NOTA voters on rise in Maharashtra
NOTA voters on rise in Maharashtra, The Maharashtra Assembly elections witnessed a surge in number of people going for None Of the Above (NOTA) option in Mumbai, as against the total number of NOTA votes cast in the 2014 Lok Sabha polls.
Mumbai: The Maharashtra Assembly elections witnessed a surge in number of people going for None Of the Above (NOTA) option in Mumbai, as against the total number of NOTA votes cast in the 2014 Lok Sabha polls.
In a total of 36 Assembly seats in Mumbai, 65,735 people chose to reject all the candidates in their constituencies, while 52,952 people in all opted for NOTA in the general elections held in April-May.
The number of voters who pressed the NOTA option across Maharashtra were more than the votes cast for smaller parties like Communist Party of India (Marxist), Samajwadi Party, Swabhimani Shetkari Paksha, Rashtriya Samaj Paksha and others in the Assembly polls.
In Maharashtra, NOTA has emerged to be more popular in rural areas of Marathwada than in Western Maharashtra. According to figures made available by the Election Commission, 4,60,741 voters or 0.9 percent voters opted for NOTA, out of a total of 8,25,91,826 people eligible to cast their vote in Maharashtra.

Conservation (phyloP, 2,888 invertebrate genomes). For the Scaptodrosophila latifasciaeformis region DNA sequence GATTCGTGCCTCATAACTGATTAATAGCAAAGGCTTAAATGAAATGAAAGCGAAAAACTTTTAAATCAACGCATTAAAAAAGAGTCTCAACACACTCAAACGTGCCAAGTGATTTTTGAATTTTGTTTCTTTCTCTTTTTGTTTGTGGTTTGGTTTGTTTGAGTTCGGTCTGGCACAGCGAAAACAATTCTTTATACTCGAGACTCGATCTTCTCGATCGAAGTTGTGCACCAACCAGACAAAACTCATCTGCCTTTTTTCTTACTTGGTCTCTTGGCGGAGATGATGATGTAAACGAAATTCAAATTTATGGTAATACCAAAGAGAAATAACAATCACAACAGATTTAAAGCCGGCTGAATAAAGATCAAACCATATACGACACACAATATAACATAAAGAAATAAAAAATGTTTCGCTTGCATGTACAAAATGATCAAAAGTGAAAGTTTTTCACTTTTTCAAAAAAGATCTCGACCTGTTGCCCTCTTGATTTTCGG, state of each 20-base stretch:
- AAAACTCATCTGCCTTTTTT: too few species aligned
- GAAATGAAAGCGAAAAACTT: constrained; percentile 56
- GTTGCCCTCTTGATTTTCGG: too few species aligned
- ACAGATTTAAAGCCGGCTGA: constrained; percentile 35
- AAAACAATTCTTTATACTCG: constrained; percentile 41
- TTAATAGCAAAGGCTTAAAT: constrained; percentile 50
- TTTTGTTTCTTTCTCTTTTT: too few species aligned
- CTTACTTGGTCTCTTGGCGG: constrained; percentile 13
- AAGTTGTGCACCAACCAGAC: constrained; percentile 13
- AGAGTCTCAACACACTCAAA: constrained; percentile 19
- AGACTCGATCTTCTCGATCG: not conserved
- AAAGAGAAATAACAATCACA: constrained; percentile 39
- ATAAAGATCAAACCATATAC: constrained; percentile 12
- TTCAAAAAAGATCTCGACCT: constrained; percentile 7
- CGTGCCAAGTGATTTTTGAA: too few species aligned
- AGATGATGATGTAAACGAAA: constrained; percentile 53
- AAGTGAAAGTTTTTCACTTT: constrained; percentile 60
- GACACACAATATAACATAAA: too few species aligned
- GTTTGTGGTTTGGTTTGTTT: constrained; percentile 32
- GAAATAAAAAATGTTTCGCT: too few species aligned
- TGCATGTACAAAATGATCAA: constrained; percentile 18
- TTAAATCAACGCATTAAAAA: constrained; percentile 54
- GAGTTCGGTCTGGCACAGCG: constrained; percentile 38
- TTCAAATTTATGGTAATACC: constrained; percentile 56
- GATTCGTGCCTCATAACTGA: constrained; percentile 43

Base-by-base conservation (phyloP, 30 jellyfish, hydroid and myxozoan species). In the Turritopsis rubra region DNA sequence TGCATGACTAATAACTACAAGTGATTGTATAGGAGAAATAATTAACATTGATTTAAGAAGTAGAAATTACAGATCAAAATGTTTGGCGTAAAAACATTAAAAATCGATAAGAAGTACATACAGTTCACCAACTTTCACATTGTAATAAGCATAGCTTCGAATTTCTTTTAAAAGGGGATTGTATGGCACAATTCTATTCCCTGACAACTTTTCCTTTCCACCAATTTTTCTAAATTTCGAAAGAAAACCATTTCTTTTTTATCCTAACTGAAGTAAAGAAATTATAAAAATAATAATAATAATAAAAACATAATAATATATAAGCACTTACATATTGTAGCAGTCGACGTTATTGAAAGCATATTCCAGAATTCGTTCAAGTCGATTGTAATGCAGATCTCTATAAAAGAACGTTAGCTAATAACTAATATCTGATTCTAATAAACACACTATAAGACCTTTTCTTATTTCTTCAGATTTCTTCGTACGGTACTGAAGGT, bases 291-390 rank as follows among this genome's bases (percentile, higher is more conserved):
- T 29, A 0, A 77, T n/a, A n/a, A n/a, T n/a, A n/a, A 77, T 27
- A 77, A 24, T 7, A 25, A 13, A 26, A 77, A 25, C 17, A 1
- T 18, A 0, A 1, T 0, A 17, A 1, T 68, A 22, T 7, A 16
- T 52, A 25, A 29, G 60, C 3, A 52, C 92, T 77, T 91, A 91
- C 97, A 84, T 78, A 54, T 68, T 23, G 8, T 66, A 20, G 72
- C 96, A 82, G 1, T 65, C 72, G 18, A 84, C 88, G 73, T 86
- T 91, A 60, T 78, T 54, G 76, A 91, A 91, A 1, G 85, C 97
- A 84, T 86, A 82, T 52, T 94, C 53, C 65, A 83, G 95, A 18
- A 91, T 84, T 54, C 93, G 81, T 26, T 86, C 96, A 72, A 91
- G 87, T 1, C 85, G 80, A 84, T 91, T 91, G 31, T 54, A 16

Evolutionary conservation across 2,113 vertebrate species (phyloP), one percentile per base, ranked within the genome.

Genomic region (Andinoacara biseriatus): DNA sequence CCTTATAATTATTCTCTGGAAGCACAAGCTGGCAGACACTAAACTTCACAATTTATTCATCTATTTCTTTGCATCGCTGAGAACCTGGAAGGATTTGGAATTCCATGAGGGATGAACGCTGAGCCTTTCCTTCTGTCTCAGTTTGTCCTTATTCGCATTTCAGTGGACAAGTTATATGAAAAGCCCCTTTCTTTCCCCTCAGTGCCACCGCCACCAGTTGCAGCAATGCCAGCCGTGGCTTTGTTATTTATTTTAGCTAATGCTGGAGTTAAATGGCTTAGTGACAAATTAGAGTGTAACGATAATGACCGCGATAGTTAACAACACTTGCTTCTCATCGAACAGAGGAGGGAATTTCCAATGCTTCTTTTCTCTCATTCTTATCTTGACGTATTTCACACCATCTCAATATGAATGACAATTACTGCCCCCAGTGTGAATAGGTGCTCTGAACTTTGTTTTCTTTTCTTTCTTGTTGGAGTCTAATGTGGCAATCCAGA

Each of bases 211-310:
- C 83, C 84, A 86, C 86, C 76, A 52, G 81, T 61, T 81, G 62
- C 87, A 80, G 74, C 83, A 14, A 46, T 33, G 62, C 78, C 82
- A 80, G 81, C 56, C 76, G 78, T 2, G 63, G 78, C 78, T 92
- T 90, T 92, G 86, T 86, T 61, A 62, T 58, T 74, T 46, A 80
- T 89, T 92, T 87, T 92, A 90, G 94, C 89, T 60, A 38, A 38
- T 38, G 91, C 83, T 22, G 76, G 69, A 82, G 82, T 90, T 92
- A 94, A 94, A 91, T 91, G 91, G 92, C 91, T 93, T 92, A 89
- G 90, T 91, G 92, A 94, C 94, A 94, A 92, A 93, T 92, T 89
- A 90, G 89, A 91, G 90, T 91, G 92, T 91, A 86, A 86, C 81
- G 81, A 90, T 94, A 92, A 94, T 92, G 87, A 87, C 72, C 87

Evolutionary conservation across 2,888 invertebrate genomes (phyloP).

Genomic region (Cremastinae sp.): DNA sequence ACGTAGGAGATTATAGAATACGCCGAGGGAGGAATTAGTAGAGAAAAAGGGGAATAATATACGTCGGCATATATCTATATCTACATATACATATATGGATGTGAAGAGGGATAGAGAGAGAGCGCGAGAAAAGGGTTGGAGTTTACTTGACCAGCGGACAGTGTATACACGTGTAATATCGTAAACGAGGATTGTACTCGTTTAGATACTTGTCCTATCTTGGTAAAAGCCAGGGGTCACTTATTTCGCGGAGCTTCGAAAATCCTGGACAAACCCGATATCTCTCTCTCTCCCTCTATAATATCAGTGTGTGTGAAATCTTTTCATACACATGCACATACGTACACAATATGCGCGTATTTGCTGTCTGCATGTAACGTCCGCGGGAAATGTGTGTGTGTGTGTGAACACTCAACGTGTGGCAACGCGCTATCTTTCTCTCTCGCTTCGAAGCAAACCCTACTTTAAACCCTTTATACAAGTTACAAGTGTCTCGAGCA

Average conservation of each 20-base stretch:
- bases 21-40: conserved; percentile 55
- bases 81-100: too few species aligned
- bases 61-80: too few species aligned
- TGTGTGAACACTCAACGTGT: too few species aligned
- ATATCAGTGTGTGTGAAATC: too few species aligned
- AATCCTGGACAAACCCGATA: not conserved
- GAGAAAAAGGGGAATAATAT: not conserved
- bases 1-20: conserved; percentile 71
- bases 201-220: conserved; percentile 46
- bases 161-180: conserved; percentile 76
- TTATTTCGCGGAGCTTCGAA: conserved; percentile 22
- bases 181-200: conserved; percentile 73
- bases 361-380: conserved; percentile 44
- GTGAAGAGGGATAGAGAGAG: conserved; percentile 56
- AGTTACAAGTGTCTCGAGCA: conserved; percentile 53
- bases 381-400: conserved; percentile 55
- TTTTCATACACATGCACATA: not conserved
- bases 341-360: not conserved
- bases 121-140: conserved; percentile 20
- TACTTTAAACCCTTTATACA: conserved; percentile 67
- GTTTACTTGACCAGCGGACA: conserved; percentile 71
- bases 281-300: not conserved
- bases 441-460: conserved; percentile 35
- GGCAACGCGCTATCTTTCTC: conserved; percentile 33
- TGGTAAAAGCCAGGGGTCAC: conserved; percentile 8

Chandivali constituency in Mumbai from where former minister Mohammed Arif Naseem Khan of the Congress was elected with a margin of 29,469 votes, about 4653 NOTA votes were registered, the highest in the metropolis.
This was followed by Vikhroli constituency, where Sunil Raut of the Shiv Sena won by a margin of 25,339 votes. The number of people who opted for NOTA in this constituency were 3251.
The lowest number of NOTA votes were polled in Mumbadevi constituency, where Amin Patel of the Congress won by a margin of 8513 votes. 802 people went for NOTA option on this seat.
After the Supreme Court order in September last year, the Election Commission added the NOTA button on Electronic Voting Machines as the last option on the voting panel. Prior to the apex court order, those not inclined to vote for any candidate had the option of filling what is popularly called 'form 49-O'.
But filling the form at the polling station under Rule 49-O of the Conduct of Elections Rules, 1961, compromised with the secrecy of the voter.